Sunday, February 6, 2022

Training Foxes

Isaiah Berlin distinguished between hedgehogs (those who know one big thing in depth) and foxes (those who know a little bit of everything). In the new degree on Contemporary History, Politics and Economics at my university, we train foxes (I am a fox myself)... trying to improve the terms of the trade-off between scope and depth.

Our very motivated and endogenously self-selected students have a predisposition to look at the multidimensionality of social phenomena, and have the opportunity to be exposed to the basics of the three disciplines in four years. To improve the terms of the trade-off, more than teaching them a bit of everything, we try to focus on some key issues. I teach them introductory economics with the CORE materials, which have themselves a multidisciplinary approach.

In the first term, we covered in sequence the eight first chapters of the (excellent, and free) e-book "The Economy," which finish with the standard graph of market supply and demand (the starting point of tradititonal textbooks), after discussing the importance of inequality, history, social interactions, institutions or the environment. In the second term that will be starting this week, more on macro issues (but emphasizing the connection to micro), I will do more than mechanically follow the structure of the e-book. I will cover together units 10, 11 and 12, to emphasize financial markets and financial market imperfections, so that they have an introduction to money and monetary institutions in the context of financial markets and other assets. Then we'll do units 9, 13 and 14, to explain in a sequence labor markets, unemployment, business cycles and fiscal policy. Next we'll go back to monetary policy and inflation with units 15 and the capstone unit 17 (on the great depression and the global financial crisis, and I will ask them to do work on the macroeconomics of the coronavirus crisis). After this, we'll do technological change, growth and the global economy (unit 16 and capstone unit 18, where I will ask them to do work on the European Union and the eurozone as a particular response to Rodrik's trilemma; perhaps we'll make some reference to the capstone unit on the digital economy), to finish on the last days discussing political economy (the interaction between politics and economics) with capstone unit 22. The capstone units on climate change and inequality have to some extent been covered in the first term but we may go back to parts of them.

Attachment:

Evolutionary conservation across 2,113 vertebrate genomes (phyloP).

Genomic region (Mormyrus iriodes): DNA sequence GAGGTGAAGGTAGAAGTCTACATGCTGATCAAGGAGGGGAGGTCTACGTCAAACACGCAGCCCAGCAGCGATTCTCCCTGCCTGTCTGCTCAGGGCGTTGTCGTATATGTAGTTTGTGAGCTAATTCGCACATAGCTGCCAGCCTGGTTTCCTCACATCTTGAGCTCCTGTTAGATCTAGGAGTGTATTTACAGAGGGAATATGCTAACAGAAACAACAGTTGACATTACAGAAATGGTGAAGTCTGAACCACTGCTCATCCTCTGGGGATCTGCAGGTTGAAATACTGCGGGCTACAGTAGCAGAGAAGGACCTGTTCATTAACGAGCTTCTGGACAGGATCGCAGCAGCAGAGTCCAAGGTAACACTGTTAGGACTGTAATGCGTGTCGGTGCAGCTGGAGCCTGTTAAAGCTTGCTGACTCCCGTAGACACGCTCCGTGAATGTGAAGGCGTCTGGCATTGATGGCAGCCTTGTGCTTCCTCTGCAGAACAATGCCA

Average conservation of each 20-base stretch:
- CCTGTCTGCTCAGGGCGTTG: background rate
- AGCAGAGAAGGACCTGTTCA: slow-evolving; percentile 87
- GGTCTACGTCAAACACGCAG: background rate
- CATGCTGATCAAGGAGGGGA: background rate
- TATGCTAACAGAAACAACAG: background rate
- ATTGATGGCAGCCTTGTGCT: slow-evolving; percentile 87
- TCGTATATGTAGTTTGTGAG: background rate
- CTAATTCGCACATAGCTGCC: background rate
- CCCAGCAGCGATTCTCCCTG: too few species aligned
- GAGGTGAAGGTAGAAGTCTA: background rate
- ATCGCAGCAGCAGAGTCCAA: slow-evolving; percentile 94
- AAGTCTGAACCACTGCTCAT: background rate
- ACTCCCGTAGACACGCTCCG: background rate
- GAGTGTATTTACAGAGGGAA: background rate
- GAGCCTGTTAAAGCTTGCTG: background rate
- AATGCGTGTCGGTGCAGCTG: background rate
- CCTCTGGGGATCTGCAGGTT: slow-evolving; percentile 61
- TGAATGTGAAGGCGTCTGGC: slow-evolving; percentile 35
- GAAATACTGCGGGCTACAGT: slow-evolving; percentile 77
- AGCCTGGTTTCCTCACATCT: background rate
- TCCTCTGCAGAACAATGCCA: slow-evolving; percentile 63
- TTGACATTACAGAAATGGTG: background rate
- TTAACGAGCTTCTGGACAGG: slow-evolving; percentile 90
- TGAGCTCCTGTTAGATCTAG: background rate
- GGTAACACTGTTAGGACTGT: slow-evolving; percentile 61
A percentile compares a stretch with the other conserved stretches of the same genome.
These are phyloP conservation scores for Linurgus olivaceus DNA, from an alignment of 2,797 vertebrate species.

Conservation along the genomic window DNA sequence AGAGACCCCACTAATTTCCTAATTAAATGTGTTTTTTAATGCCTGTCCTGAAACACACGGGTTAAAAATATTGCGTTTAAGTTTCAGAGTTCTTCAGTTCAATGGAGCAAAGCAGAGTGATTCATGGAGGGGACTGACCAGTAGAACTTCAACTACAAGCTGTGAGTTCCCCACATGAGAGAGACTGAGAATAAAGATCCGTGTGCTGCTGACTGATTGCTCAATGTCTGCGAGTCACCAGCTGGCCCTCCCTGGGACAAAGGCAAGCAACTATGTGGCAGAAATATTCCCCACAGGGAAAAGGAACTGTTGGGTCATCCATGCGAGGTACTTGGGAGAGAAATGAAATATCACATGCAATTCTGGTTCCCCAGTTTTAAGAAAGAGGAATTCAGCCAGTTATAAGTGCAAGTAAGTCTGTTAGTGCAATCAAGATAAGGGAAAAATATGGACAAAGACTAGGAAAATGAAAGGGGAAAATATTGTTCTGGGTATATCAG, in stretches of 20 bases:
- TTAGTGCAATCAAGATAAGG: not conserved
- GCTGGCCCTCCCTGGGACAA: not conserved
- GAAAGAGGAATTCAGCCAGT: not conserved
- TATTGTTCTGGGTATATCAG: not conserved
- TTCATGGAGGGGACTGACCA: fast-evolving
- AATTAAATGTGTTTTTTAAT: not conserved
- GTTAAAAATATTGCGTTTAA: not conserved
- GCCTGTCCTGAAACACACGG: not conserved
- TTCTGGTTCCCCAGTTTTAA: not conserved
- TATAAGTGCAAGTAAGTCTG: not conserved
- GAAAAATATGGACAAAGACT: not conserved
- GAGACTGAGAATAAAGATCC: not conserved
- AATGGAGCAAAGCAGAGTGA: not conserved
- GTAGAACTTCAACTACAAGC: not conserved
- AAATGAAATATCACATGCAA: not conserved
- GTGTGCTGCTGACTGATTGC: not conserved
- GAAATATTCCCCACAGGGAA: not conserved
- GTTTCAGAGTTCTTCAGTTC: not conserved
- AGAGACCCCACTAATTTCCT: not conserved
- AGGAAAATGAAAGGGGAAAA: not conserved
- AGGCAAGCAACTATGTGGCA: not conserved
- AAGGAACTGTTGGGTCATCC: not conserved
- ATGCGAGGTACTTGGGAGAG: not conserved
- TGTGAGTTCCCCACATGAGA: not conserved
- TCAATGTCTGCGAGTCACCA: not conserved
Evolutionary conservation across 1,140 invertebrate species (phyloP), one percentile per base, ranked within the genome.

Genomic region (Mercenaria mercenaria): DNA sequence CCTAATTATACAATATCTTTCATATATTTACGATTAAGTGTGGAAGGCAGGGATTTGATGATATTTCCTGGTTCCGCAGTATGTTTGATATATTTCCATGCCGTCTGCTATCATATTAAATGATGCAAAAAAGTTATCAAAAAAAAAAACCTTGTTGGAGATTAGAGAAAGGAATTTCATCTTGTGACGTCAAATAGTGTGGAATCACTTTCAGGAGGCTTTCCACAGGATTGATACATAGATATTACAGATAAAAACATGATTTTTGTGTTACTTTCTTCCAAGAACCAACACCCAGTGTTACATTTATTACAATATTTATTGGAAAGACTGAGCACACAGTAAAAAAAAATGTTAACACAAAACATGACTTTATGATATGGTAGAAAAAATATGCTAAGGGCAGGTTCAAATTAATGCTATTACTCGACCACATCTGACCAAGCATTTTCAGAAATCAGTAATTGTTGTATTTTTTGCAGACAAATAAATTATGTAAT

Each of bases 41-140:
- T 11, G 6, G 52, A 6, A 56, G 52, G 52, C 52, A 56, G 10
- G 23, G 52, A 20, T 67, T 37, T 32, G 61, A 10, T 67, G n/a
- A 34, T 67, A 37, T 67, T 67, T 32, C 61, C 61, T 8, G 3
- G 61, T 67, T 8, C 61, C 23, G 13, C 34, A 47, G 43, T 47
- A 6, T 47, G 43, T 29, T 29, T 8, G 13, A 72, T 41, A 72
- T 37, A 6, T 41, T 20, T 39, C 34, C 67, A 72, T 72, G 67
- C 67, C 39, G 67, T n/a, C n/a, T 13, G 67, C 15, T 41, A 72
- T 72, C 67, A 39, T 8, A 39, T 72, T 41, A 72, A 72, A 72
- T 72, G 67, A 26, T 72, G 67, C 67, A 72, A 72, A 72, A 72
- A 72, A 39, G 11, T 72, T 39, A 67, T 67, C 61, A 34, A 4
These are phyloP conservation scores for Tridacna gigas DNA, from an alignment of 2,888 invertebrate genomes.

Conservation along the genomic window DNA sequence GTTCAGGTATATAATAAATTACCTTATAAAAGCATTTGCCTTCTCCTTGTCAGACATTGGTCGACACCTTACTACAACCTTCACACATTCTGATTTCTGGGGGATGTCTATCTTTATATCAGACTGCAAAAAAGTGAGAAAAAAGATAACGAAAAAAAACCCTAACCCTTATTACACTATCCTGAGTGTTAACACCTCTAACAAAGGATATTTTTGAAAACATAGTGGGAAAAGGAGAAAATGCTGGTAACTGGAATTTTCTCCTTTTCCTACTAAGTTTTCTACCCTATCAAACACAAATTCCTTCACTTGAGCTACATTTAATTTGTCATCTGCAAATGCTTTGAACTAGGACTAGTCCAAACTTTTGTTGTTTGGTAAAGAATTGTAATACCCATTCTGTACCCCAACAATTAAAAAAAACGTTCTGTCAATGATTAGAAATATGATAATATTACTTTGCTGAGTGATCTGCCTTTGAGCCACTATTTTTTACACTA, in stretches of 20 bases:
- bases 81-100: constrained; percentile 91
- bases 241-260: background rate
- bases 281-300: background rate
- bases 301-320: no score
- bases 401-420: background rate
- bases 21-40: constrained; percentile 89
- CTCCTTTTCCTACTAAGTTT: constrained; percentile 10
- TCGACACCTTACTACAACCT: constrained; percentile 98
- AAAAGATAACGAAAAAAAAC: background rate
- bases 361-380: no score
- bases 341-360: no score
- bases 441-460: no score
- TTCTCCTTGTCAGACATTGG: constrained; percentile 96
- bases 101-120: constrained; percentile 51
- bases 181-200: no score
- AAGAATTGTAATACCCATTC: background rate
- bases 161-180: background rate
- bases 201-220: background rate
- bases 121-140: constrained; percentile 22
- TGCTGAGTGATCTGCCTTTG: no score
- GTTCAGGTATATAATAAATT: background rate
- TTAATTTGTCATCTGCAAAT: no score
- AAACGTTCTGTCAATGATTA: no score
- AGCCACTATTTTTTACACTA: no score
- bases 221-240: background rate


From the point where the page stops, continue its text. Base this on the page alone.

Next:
I will also ask them to choose to do one of the empirical projects from the e-book "Doing Economics" units 4, 8-10 and 12, which are more related to the contents of this second term. I know it sounds ambitious, but as I said, we are foxes, and we are not embarrassed by it.  Reality does not have academic departments. There must be both foxes and hedgehogs, but it's more fun to be a fox. Hopefully, we'll have a good time learning together.

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